Warning--this post has no stats, no links, no proof. Just thoughts, experience, belief. Unfortunately, belief is something easily poo-pooed in a culture that more and more is cynical toward groups--whether that be a religion, a bunch of garden writers, or a corporation. We have good reasons for cynicism; look at our federal government / special interest figure heads. Look at your last girlfriend who left you for a Packers fan.
As the conversation over the National Wildlife Federation and Scotts joining to save wild spaces and get kids outside simmers down into more rational emotion, I feel full of guilt. My own, and others. Am I a nut for believing that we have happier, healthier, smarter people if our home landscapes had more wild habitat and less lawn? That depression and anxiety and ADHD would ease? That our kids, following a butterfly or making mud pies might be more creative, abstract, and fearless thinkers in whatever profession they choose? That they'd be more effective leaders? Shouldn't I just shut up?
Do you remember playing in the mud? With sticks? Do you ever sit and play with sticks now? Grab a piece of mulch and pretend it's a bulldozer? Am I the only one? Maybe I played with my Lego sets too long past high school.
Homeowners are guilted into thinking they need a pristine lawn or landscape. Anything wild is wrong, you won't fit in, people walking their dogs will give you the evil eye. Whole neighborhood associations have policies towards stringent landscape appearances of green earth and bulbous boxwood. Where did this come from? A religious-based fear of the wilderness? The Puritanical idea that nature tests our morality? And if it does, we've failed. In our attempt to exorcise personal demons over class, race, wealth, sex, and intense emotions, we do everything we can to recreate the environment to what we need or want, to what our ideal is, pillaging as we go. We've cut down the forest to make it a savanna so we can see the predators coming at us, but now we are even more wary and uncertain. We are even more afraid of each other (who's the predator now?).
I was just thinking this morning about my Mennonite family, burned and torutred during the Spanish inquisition, forced to leave the Netherlands for Prussia, forced to leave again for Russia, then again centuries later in 1874 for America. Each time they relocated they rebuilt their villages and homes in the same way. They kept their culture close to them, and remade the land into familiar ideals that helped preserve their identity. This is why the prairie vanished so swiftly from Kansas and Oklahoma--a sense of home, not of adaptation or patience. And perhaps a sense of guilt, a built in wanderlust that seems innately human. We are nomadic and it hurts us, keeps us from the world and from our deeper selves. (If you want readings on these environmentally philosophical thoughts, look at The Machine in the Garden by Leo Marx, This Sacred Earth by Roger Gottlieb, anything by Lawrence Buell.)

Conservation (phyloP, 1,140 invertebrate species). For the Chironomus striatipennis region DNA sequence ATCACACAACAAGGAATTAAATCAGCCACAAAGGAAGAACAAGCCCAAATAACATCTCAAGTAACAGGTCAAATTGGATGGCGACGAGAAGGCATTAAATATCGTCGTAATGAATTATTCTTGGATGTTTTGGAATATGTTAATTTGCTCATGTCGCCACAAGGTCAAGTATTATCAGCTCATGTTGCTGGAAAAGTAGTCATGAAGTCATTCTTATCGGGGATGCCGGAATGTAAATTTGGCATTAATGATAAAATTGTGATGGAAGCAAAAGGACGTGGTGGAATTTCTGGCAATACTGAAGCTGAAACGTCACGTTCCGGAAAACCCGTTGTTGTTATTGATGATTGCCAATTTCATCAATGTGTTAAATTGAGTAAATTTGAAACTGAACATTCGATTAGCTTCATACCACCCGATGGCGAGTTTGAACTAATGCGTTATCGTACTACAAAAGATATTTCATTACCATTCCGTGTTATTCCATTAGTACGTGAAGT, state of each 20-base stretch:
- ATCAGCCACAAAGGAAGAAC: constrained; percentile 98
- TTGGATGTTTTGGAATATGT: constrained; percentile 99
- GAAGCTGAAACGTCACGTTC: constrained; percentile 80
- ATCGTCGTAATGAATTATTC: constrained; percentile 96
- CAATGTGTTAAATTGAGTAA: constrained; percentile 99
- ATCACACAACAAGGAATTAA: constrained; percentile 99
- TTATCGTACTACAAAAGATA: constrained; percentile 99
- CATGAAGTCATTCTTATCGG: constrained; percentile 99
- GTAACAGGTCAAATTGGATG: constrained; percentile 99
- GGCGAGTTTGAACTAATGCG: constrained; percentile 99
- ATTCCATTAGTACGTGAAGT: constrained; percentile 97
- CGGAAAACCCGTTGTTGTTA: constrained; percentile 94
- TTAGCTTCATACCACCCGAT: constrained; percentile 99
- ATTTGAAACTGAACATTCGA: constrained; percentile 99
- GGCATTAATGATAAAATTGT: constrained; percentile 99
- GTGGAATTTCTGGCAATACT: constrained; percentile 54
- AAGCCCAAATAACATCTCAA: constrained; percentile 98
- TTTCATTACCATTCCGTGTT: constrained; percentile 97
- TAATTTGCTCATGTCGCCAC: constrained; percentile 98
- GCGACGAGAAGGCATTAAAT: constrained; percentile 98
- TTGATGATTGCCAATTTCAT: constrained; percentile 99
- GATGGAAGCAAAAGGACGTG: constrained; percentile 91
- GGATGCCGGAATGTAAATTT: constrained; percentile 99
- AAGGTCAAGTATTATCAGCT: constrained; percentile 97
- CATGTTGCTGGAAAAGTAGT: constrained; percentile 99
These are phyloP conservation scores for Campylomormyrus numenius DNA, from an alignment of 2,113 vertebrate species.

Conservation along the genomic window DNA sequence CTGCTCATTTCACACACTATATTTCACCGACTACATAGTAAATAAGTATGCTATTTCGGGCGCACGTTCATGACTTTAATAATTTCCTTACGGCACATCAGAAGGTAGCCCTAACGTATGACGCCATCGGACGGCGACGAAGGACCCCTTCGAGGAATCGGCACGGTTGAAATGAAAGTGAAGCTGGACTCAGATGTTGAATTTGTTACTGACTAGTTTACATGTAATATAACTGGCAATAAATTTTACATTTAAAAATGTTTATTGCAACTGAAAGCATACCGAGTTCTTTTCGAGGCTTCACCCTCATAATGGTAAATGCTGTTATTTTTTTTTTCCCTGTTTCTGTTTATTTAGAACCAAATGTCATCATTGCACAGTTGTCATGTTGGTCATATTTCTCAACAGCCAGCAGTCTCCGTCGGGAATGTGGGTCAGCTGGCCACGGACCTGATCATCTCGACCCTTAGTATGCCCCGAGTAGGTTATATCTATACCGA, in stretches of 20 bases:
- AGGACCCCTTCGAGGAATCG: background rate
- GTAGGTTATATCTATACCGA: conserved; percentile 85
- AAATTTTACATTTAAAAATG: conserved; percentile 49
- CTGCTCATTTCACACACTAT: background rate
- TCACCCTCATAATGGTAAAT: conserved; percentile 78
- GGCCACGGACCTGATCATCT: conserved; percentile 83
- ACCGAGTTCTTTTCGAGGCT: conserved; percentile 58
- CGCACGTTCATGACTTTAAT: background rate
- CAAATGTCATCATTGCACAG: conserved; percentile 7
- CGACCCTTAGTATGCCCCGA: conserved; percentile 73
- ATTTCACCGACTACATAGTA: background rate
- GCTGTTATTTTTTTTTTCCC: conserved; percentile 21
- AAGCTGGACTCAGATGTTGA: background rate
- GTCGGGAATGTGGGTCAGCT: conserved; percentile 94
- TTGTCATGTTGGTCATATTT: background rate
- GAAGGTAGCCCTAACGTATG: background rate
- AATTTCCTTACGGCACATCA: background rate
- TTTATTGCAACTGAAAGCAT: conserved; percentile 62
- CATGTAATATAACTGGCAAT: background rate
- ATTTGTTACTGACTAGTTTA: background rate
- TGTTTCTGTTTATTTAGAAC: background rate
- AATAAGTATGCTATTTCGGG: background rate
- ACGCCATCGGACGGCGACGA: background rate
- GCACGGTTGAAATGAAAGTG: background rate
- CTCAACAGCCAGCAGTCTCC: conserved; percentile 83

Lawn care companies make us feel guilty for weeds in the lawn, for brown lawn, for not fertilizing and mowing and watering religiously. At the hardware stores it's 50% tools and 50% lawn care products, especially from April to July.
I don't use a drop of chemical anything, and I've only been gardening for four years--I just dove in and went trial by fire. I've created a habitat of mostly native plants, of various sizes and textures and blooming times, and the diversity brings in good bugs who eat bad bugs, insects who feed baby birds, and seeds that feed migrating and winter birds. Everything supports each other. Each year more life rushes in like a broken dam. I know I spend less time in my landscape than my neighbors because I can hear it from inside my house--the guy next door mows 2-3 times per week and waters every morning. The folks across the street mow at least as often, edging and blowing for hours on a once-tranquil Saturday morning, wasting away their weekends. (Do they really enjoy it I wonder? Even when it's 90?)
Maybe you see this as a judgement, but I see it as an opportunity--I spend about 2 days in March cutting down the garden, and that's it for the year. Maybe 1 day I'll top dress with compost. My mulch is cut down perennials. My joy is sitting back on Saturdays, watching the three-dimensional life swoop in and out, crawl around, I sitting in the deck chair sipping lemonade, letting my thoughts take me wherever and grounding me, all the while trying my best to tune out the whirl of fertilizer spreaders, the chug of sprinklers, and the vibrations of mowers spewing exhaust my way. Actually, I don't even go outside on weekends anymore. There's no point--everyone is outside working. I mean relaxing.